Not only did he receive the best “real estate” on the block, but he was also paid more than any other artist showcased in the festival, by tens of thousands of dollars. This did not go unnoticed, and local artists called this out on his Instagram post. An outsider had come in, imprinted a previously used design on the neighborhood, and was paid more money to do so.
Another debate that raged on the Instagram post was about a long-standing rivalry between the Denver Central Market and Joe’s Liquor. These two buildings directly face each other and represent somewhat of a past/present dialectic.
The Central Market opened just two and a half years ago, while Joe’s Liquor has been in its site for years. The developers — and especially the owners of Central Market — have been trying to push Joe’s Liquors out of business for years.
The art on either side of the street reflects the very idea of gentrification. The new development features a white artist who critics say has appropriated imagery of Black resistance…and on the other side we have a local artist, who has painted their local history and experiences on a building that represents a last holdout of the old neighborhood.
What Does This Mean?
My analysis of the comments on this particular photo reflect different voices of the gentrification process: 1) local artists using the discrepancy in how they versus the (famous) outsider were treated (and paid) as a way to talk about larger problems of the changing neighborhood and 2) others who thought the presence of a beautiful Shepard Fairey work was a “win” for the city and the neighborhood. Many of the positive posts seem to come from visitors to Denver, adding another twist about how tourism plays a role in the gentrification process.
This is an example where we can specifically think about how digital media create and reflect emotional attachments to places. Here, Instagram is a place where not only are the images posted and shared, but a place where different voices can compete over how the images are understood.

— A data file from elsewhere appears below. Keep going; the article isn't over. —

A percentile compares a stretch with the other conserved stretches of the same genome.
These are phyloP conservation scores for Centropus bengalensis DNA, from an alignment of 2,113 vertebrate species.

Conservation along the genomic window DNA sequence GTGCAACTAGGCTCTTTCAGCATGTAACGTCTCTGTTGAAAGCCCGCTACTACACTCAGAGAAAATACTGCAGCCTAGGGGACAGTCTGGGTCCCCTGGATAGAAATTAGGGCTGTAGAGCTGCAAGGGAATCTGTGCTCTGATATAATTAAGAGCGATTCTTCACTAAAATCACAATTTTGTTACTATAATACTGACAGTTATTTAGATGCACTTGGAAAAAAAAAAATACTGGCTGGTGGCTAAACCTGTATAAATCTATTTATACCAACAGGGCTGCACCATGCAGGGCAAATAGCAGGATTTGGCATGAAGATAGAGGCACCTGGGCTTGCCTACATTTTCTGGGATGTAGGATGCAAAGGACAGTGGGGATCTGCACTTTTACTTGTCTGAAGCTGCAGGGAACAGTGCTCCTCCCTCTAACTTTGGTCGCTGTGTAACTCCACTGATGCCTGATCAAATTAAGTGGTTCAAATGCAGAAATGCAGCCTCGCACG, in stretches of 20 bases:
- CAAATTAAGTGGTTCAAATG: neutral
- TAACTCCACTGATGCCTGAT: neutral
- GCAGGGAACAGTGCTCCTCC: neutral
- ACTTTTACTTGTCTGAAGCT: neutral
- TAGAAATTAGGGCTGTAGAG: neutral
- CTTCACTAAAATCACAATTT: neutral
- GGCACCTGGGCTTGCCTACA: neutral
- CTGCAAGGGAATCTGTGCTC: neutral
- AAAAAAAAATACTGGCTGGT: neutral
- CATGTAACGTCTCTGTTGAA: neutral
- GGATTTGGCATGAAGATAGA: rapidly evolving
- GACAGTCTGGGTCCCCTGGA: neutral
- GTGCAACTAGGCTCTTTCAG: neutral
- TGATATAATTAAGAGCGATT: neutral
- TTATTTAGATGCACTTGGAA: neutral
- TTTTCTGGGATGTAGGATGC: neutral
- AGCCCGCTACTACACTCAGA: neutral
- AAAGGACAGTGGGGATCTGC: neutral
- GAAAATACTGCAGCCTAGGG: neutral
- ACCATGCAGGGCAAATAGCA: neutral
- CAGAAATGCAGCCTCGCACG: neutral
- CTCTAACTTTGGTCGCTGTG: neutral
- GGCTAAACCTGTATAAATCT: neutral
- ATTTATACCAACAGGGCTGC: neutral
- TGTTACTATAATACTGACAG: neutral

Mia Edwards is a first-year graduate student pursuing her MA in International & Intercultural Communications jointly in the Josef Korbel School of International Studies and the Media, Film & Journalism School at the University of Denver with a concentration in Global & Multicultural Strategic Communications. Alongside her graduate degree, Mia is in the process of completing the Global Business, Governance, and Corporate Social Responsibility certificate where she hopes to gain insight into new global business strategies and practices. Currently, Mia serves as the Communications Intern at Newmont Goldcorp where she is assisting with change relations and internal strategy. As the 2018-19 community-engaged gentrification fellow at CCESL, Mia works with her faculty champions on unique projects relating to communities affected by gentrification in Colorado, including empowering day laborers to tell their own stories through digital platforms and helping plan the Colorado Migrahack event for Fall 2019. Mia and her faculty champion, Dr. Erika Polson, recently presented their research on gentrification, street art, and Instagram specifically in the RiNo neighborhood at the “Aesthetics for Gentrification” conference in Portland. Mia plans to continue her work with CCESL next year. For more information visit Mia’s DU portfolio page.